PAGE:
2016-10-01Zeitschriftenartikel DOI: 10.18452/7390
documenta 12 as a Meta-Exhibition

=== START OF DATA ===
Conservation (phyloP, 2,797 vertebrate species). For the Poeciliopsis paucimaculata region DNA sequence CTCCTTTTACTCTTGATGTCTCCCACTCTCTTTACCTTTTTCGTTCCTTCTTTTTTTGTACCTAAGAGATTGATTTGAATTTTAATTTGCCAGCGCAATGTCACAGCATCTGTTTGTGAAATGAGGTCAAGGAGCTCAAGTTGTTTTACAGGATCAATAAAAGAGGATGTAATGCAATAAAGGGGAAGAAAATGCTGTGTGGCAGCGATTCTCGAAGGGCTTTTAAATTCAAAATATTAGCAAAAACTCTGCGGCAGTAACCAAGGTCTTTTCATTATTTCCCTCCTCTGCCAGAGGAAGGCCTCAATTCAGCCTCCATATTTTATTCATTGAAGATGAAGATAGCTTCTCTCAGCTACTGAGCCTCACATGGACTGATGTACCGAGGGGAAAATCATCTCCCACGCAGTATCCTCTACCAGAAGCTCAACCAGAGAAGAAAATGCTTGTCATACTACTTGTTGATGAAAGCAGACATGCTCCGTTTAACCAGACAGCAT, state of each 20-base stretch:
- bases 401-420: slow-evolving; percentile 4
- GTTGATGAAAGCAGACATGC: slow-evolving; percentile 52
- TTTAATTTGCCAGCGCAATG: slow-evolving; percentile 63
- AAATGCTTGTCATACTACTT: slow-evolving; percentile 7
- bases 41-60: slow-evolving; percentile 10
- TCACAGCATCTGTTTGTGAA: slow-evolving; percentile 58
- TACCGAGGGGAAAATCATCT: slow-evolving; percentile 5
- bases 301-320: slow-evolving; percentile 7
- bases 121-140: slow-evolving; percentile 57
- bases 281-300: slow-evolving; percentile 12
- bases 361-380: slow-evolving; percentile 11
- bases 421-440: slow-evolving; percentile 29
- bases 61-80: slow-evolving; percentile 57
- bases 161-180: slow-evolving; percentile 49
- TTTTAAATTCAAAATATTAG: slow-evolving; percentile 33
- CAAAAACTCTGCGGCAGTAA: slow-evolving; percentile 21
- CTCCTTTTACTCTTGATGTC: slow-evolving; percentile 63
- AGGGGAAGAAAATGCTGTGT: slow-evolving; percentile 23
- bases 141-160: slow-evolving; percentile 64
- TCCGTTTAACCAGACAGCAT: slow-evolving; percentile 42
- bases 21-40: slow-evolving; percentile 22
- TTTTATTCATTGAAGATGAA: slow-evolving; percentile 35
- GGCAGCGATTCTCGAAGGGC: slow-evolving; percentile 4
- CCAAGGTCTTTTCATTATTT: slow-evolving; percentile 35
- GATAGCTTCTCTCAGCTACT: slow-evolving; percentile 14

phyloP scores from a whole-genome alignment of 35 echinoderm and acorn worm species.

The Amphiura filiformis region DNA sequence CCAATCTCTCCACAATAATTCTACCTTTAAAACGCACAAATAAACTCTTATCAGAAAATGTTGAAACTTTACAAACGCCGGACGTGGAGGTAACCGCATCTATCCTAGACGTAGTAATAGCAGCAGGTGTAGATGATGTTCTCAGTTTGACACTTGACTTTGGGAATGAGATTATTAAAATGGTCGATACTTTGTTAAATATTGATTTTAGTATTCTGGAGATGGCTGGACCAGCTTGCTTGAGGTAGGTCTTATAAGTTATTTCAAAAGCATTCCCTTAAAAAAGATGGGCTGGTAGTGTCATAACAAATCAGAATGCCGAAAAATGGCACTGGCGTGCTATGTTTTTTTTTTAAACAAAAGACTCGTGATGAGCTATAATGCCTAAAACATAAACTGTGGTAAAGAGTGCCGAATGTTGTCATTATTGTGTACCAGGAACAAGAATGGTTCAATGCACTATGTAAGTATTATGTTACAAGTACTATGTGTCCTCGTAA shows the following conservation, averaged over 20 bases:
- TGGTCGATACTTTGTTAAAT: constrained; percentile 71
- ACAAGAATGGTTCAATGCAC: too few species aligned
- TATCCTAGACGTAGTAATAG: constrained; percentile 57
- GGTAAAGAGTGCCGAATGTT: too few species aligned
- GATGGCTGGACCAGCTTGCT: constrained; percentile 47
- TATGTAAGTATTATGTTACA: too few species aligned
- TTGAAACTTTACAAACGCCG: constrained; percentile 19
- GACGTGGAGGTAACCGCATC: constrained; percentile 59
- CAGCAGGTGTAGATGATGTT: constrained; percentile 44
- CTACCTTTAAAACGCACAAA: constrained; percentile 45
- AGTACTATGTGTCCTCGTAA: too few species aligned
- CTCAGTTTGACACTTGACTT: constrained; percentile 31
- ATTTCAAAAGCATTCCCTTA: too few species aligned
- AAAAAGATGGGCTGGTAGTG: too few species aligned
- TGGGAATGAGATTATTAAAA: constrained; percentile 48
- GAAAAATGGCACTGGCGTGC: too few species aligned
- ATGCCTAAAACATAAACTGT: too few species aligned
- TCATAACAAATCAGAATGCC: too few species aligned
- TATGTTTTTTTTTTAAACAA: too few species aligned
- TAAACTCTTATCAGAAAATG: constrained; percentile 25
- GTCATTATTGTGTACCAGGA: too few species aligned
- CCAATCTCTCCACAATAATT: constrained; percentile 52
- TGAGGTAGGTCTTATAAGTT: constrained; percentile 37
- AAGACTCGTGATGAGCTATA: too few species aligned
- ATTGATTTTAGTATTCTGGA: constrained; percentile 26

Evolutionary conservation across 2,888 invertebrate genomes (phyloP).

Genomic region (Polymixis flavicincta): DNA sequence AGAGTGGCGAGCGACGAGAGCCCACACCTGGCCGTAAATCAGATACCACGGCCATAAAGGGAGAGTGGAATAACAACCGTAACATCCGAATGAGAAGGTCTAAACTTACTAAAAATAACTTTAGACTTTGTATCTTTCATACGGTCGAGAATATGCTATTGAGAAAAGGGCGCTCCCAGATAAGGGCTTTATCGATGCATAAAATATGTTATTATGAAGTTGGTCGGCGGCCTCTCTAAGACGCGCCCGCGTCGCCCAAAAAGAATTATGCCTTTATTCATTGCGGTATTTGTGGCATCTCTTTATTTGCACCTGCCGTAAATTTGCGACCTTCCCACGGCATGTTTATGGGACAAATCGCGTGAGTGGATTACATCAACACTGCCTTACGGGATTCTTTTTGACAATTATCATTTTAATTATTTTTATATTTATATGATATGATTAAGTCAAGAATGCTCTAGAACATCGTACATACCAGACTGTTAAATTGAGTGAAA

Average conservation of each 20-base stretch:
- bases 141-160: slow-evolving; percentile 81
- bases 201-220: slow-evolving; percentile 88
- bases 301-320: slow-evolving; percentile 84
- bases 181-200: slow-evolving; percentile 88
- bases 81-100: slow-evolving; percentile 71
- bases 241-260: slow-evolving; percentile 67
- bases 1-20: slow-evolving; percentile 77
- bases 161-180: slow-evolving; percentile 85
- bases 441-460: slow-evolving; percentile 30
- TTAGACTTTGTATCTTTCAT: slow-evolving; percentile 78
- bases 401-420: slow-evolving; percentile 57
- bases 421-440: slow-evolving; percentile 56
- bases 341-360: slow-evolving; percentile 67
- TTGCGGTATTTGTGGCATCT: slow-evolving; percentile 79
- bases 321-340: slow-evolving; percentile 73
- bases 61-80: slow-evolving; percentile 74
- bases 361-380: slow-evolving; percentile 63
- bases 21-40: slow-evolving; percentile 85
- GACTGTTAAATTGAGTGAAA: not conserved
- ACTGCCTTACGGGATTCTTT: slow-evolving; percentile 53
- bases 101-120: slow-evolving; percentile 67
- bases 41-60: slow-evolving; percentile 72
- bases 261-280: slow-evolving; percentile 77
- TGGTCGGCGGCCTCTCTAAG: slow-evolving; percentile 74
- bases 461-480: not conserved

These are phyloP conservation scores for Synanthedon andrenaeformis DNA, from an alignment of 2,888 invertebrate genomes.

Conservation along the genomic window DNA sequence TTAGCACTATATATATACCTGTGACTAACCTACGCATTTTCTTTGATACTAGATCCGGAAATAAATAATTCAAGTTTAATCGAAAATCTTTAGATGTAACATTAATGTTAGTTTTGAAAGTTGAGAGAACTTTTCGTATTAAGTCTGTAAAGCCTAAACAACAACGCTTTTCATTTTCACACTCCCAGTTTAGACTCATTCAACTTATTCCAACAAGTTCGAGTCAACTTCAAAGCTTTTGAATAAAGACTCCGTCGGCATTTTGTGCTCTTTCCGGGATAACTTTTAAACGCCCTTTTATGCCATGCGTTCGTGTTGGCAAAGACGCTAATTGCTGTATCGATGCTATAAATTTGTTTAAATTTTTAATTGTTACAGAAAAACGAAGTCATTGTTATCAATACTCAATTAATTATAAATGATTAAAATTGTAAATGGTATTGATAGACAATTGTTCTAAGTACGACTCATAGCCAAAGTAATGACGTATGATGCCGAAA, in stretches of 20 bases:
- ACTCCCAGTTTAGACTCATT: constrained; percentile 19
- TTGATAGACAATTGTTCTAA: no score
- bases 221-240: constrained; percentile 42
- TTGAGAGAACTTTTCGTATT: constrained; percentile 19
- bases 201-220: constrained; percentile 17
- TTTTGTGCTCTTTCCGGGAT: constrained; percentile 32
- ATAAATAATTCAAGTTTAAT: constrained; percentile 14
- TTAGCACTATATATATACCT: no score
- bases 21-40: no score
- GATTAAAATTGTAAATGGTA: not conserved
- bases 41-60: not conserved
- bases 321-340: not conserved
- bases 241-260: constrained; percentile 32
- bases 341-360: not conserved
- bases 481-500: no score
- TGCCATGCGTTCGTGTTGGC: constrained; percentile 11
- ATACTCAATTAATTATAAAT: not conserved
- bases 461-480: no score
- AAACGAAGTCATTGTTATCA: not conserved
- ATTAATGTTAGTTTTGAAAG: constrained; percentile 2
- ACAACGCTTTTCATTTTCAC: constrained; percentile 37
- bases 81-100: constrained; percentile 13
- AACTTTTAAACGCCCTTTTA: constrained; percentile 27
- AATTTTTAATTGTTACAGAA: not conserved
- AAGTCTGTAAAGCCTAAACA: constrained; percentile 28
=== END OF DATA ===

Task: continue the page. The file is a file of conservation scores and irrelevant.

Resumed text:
Since the so-called ‘curatorial turn’ in the 1990s, curators are discussed as new paradigmatic authors in the art field. Discussions about curatorial authorship first gained momentum in the late 1960s, when curating was no longer merely regarded as a museological backstage profession but increasingly also meant organizing exhibitions and conceiving of other art events on a freelance basis. The topos of the curator as a meta-artist was popularized by Daniel Buren in his critique of Harald Szeemann’s auctorial stance at documenta 5, in which he complained that individual artworks were reduced to the status of mere dots of color in a curatorial Gesamtkunstwerk. It has since been used time and again by critics who felt that curators were willfully misusing exhibitions as their own works of art, thereby illegitimately interfering with artists’ intentions. As a practice that implies selecting and commissioning artworks to put them in relation with one another and with the surrounding material and social contexts, curating, however, always necessarily implies creating complex multidimensional constellations - even if this meta-mediality is repressed in the ‘White Cube’ (Brian O’Doherty). My contribution considers documenta 12 (2007) as a critical intervention into the ways in which authorship is generally constructed as an individual agency. Resembling the move from ‘Work to Frame’ (Craig Owens) that has been performed by various waves of artistic institutional critique, artistic director Roger M. Buergel and chief curator Ruth Noack produced a show which shifted the focus away from artists and curators as sole authors and instead exhibited the exhibition as a medium in which different agencies contribute to decentered processes of meaning-making. To demonstrate how documenta 12 called attention to the ways in which exhibitions shape perception and produce narratives, this text provides a close reading of the exhibition’s design, architecture, labeling, publications and public programming. It discusses how by radically breaking with the convention of the White Cube, documenta 12 (re)appropriated a variety of methodologies and strategies that have formerly been used by artists such as Daniel Buren, Dan Graham, Gerwald Rockenschaub, and Louise Lawler in their exposure of the ‘powers of display’ (Mary Anne Staniszewski). As an exhibition of the exhibition, documenta 12 has to be considered in terms that go beyond the notion of the ‘hyperimage’ in so far as it took into account not only the intentional combination of images by collectors, art historians and artists that Felix Thürlemann adresses in his book but also provided meta-medial reflections of exhibitions as complex infrastructural constellations and social spaces. Thus, documenta 12 called into question the very notion of individual authorship that is a focal point of Thürlemann’s discussion of the hyperimage.
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